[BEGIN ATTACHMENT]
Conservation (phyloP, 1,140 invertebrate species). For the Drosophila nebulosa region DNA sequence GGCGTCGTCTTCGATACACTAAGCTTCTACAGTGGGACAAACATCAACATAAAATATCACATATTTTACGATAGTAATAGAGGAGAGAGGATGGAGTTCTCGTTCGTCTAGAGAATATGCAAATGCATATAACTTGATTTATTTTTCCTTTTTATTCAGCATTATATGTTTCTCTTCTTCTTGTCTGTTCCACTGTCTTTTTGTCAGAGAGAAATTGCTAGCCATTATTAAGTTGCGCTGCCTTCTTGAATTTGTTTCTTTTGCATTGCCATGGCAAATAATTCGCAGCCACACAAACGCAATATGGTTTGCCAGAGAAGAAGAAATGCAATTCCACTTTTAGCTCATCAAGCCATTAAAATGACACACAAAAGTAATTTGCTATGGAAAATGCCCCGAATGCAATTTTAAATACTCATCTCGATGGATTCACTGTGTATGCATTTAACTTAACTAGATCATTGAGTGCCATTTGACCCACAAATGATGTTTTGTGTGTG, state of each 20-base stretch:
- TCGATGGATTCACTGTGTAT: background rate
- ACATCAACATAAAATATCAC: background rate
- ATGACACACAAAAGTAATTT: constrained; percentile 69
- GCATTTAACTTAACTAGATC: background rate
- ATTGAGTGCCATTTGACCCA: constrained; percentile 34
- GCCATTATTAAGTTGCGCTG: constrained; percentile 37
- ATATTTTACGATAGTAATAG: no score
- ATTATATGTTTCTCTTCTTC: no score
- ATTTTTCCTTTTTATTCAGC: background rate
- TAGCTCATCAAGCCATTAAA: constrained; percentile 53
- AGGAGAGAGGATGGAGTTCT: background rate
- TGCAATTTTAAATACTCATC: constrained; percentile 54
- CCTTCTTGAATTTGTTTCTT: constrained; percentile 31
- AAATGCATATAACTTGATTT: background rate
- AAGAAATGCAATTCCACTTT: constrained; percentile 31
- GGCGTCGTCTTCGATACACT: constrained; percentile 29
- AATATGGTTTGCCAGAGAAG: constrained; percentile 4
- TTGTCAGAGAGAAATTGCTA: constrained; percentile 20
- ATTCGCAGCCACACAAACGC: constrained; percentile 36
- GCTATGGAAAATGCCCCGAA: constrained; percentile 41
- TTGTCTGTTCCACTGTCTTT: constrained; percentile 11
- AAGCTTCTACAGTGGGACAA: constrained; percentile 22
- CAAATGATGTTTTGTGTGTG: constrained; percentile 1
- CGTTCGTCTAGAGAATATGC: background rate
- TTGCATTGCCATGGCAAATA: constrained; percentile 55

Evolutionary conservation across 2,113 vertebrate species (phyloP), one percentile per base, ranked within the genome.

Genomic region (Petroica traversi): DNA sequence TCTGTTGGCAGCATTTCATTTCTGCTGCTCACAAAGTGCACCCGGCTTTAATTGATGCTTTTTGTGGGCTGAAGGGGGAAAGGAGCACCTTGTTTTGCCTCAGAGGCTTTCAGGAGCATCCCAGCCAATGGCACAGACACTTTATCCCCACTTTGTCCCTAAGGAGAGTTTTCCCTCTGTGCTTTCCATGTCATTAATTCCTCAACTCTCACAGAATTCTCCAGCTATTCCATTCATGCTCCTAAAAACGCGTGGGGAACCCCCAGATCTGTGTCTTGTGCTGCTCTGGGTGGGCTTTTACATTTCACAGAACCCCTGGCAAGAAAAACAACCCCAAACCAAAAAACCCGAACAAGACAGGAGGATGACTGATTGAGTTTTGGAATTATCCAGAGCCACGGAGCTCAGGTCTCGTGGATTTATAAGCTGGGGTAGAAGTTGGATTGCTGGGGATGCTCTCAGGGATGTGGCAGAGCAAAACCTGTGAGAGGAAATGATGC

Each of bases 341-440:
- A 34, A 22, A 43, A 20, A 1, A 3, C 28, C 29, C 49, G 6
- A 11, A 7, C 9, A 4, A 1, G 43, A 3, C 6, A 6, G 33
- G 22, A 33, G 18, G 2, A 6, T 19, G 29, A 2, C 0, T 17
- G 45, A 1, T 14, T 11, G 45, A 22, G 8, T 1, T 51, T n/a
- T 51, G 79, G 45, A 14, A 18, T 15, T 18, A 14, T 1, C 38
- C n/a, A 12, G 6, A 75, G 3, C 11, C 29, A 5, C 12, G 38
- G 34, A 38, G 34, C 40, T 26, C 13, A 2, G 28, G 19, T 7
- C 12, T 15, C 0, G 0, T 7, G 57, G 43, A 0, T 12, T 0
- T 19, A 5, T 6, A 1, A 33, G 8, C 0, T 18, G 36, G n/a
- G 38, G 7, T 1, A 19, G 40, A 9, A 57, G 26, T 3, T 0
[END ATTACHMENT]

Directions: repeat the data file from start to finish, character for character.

Conservation (phyloP, 1,140 invertebrate species). For the Drosophila nebulosa region DNA sequence GGCGTCGTCTTCGATACACTAAGCTTCTACAGTGGGACAAACATCAACATAAAATATCACATATTTTACGATAGTAATAGAGGAGAGAGGATGGAGTTCTCGTTCGTCTAGAGAATATGCAAATGCATATAACTTGATTTATTTTTCCTTTTTATTCAGCATTATATGTTTCTCTTCTTCTTGTCTGTTCCACTGTCTTTTTGTCAGAGAGAAATTGCTAGCCATTATTAAGTTGCGCTGCCTTCTTGAATTTGTTTCTTTTGCATTGCCATGGCAAATAATTCGCAGCCACACAAACGCAATATGGTTTGCCAGAGAAGAAGAAATGCAATTCCACTTTTAGCTCATCAAGCCATTAAAATGACACACAAAAGTAATTTGCTATGGAAAATGCCCCGAATGCAATTTTAAATACTCATCTCGATGGATTCACTGTGTATGCATTTAACTTAACTAGATCATTGAGTGCCATTTGACCCACAAATGATGTTTTGTGTGTG, state of each 20-base stretch:
- TCGATGGATTCACTGTGTAT: background rate
- ACATCAACATAAAATATCAC: background rate
- ATGACACACAAAAGTAATTT: constrained; percentile 69
- GCATTTAACTTAACTAGATC: background rate
- ATTGAGTGCCATTTGACCCA: constrained; percentile 34
- GCCATTATTAAGTTGCGCTG: constrained; percentile 37
- ATATTTTACGATAGTAATAG: no score
- ATTATATGTTTCTCTTCTTC: no score
- ATTTTTCCTTTTTATTCAGC: background rate
- TAGCTCATCAAGCCATTAAA: constrained; percentile 53
- AGGAGAGAGGATGGAGTTCT: background rate
- TGCAATTTTAAATACTCATC: constrained; percentile 54
- CCTTCTTGAATTTGTTTCTT: constrained; percentile 31
- AAATGCATATAACTTGATTT: background rate
- AAGAAATGCAATTCCACTTT: constrained; percentile 31
- GGCGTCGTCTTCGATACACT: constrained; percentile 29
- AATATGGTTTGCCAGAGAAG: constrained; percentile 4
- TTGTCAGAGAGAAATTGCTA: constrained; percentile 20
- ATTCGCAGCCACACAAACGC: constrained; percentile 36
- GCTATGGAAAATGCCCCGAA: constrained; percentile 41
- TTGTCTGTTCCACTGTCTTT: constrained; percentile 11
- AAGCTTCTACAGTGGGACAA: constrained; percentile 22
- CAAATGATGTTTTGTGTGTG: constrained; percentile 1
- CGTTCGTCTAGAGAATATGC: background rate
- TTGCATTGCCATGGCAAATA: constrained; percentile 55

Evolutionary conservation across 2,113 vertebrate species (phyloP), one percentile per base, ranked within the genome.

Genomic region (Petroica traversi): DNA sequence TCTGTTGGCAGCATTTCATTTCTGCTGCTCACAAAGTGCACCCGGCTTTAATTGATGCTTTTTGTGGGCTGAAGGGGGAAAGGAGCACCTTGTTTTGCCTCAGAGGCTTTCAGGAGCATCCCAGCCAATGGCACAGACACTTTATCCCCACTTTGTCCCTAAGGAGAGTTTTCCCTCTGTGCTTTCCATGTCATTAATTCCTCAACTCTCACAGAATTCTCCAGCTATTCCATTCATGCTCCTAAAAACGCGTGGGGAACCCCCAGATCTGTGTCTTGTGCTGCTCTGGGTGGGCTTTTACATTTCACAGAACCCCTGGCAAGAAAAACAACCCCAAACCAAAAAACCCGAACAAGACAGGAGGATGACTGATTGAGTTTTGGAATTATCCAGAGCCACGGAGCTCAGGTCTCGTGGATTTATAAGCTGGGGTAGAAGTTGGATTGCTGGGGATGCTCTCAGGGATGTGGCAGAGCAAAACCTGTGAGAGGAAATGATGC

Each of bases 341-440:
- A 34, A 22, A 43, A 20, A 1, A 3, C 28, C 29, C 49, G 6
- A 11, A 7, C 9, A 4, A 1, G 43, A 3, C 6, A 6, G 33
- G 22, A 33, G 18, G 2, A 6, T 19, G 29, A 2, C 0, T 17
- G 45, A 1, T 14, T 11, G 45, A 22, G 8, T 1, T 51, T n/a
- T 51, G 79, G 45, A 14, A 18, T 15, T 18, A 14, T 1, C 38
- C n/a, A 12, G 6, A 75, G 3, C 11, C 29, A 5, C 12, G 38
- G 34, A 38, G 34, C 40, T 26, C 13, A 2, G 28, G 19, T 7
- C 12, T 15, C 0, G 0, T 7, G 57, G 43, A 0, T 12, T 0
- T 19, A 5, T 6, A 1, A 33, G 8, C 0, T 18, G 36, G n/a
- G 38, G 7, T 1, A 19, G 40, A 9, A 57, G 26, T 3, T 0